Child Visitation

Visitation Rights of Grandparents

| June 16, 2014 | 0 Comments

As a grand parent, there are various situations in which you may be allowed to visit your grandchildren.  Although the content of visitation rights of grandparents may vary from one state to the other, many similarities can be drawn from the various pieces of legislation. For example, the California law expressly provides that a grandparent has the right to request the court to allow reasonable visitation of his or her grandchild.  

The requirements for visitation rights to be granted

Visitation Rights GrandparentsFor the court to grant the grandparent visitation of his her grandchild, two conditions must be met.

ONE, there must have been pre-existing relationship between that particular grandparent and the grandchild in a way that a bond has been engendered between the two. This means that there must be bond between the grandparent and the grandchild such that the visitation by the grandparent is to the child’s best interest.

SECONDLY, the court must balance the child’s best interests in being visited by his or her grandparent, and the rights of the grandparents to make decisions that affect the grand child. Strikingly this balance is not easy and the court must consider many factors including the ages and gender of the child as well as that of the grand parent.

The exceptions to the general rules

In general, the law provides that grandparents cannot file petition in court for visitation rights while the parents of the grandchild are married. However, there are some exceptions, which include the following:

  • If the parents live separately;
  • If the whereabouts of the parents are not known for at least in the last one month;
  • If one of the child’s parents joins the petition for visitation by the grandparent;
  • If the child doesn’t live with his or her mother; or;
  • If the grand child has already been adopted by stepparent.

If the grandparent has been granted visitation rights by the court and then things change later on,  these exceptions no longer apply anymore, and thus either or both parents have the right to request the court to terminate visitation by grandparent at that a particular time. The legislations of the various states may also set out other conditions that the courts should consider before granting a grandparent the rights of visitation. To ensure that you understand what the laws in your state provide, ensure that you seek professional advice of a lawyer.

Always keep in mind that it will be more advantageous, less costly and less time consuming if you, and the other parties involved, try resolving the issues out of court.  You may actually consider mediation between the parents of the grandchild, and you such that you safely and openly discuss all your concerns and needs and try reaching agreement which serves your grandchildren’s best interest, and preserves the good relationship amongst them, and with their parents.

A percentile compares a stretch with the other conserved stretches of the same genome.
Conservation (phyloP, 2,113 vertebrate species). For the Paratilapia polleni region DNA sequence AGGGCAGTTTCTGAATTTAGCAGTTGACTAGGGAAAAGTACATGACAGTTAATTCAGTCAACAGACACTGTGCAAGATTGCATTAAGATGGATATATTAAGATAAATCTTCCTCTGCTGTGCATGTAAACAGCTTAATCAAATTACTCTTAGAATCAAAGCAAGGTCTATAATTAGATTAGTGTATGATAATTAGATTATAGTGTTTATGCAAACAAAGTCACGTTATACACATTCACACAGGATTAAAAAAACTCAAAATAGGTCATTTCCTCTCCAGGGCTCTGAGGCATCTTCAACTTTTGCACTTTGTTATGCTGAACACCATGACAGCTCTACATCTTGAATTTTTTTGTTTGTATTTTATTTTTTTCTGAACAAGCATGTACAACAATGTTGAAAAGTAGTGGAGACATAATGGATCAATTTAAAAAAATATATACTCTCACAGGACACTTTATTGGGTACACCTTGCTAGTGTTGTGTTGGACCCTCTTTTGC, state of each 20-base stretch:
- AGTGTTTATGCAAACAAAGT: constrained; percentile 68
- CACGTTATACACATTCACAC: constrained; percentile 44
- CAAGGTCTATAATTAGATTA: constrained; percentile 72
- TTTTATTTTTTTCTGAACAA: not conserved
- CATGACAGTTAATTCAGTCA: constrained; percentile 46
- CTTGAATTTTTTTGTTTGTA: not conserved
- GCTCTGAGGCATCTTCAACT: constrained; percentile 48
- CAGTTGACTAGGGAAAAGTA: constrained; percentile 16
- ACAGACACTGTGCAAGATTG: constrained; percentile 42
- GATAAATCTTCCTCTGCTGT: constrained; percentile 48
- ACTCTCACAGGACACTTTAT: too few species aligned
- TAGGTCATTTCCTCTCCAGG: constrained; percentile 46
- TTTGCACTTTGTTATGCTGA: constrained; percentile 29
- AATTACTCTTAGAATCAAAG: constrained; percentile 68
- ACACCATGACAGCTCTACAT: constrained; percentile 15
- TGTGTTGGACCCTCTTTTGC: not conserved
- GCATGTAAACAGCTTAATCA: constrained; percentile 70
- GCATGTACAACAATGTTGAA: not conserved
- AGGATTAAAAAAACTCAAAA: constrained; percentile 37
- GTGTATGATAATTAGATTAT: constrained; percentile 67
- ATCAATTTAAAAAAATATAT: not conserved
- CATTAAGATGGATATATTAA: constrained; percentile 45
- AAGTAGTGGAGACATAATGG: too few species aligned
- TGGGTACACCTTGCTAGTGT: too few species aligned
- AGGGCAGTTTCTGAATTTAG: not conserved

The process of asking court for visitation rights

As stated above, any grandparent who wants to request the court for visitation of his or her grandchild should file petition in court. Figuring out the exact way in which this petition should be filed is not easy.  Already, there may be family law case or dispute between the parents of the child, such as parentage case, divorce, child support case, etc, and the grandparent can request the courts for visitation in any of these existing cases.

There may also be no any other open case, a case in which, as the grandparent you will have to file petition in court to begin the case from scratch. Many courts in the U.S have developed templates and forms which grandparents can use if they want to ask for rights of visitation of their grandchildren.

Check your relevant state’s laws to know the exact procedure that must be followed in filing a petition for child visitation by a grandparent. 

What will happen after the court hearing?

After you’ve filed the petition, a judge will hear the case and a decision will be made at the conclusion of the hearing. If your petition is successful, the judge will issue court and sign it. The court order will properly state and describe the nature of visitation rights that you are entitled to. If you or the respondent is represented by an attorney, it is the legal representative who will draw the court order, based on the court’s ruling.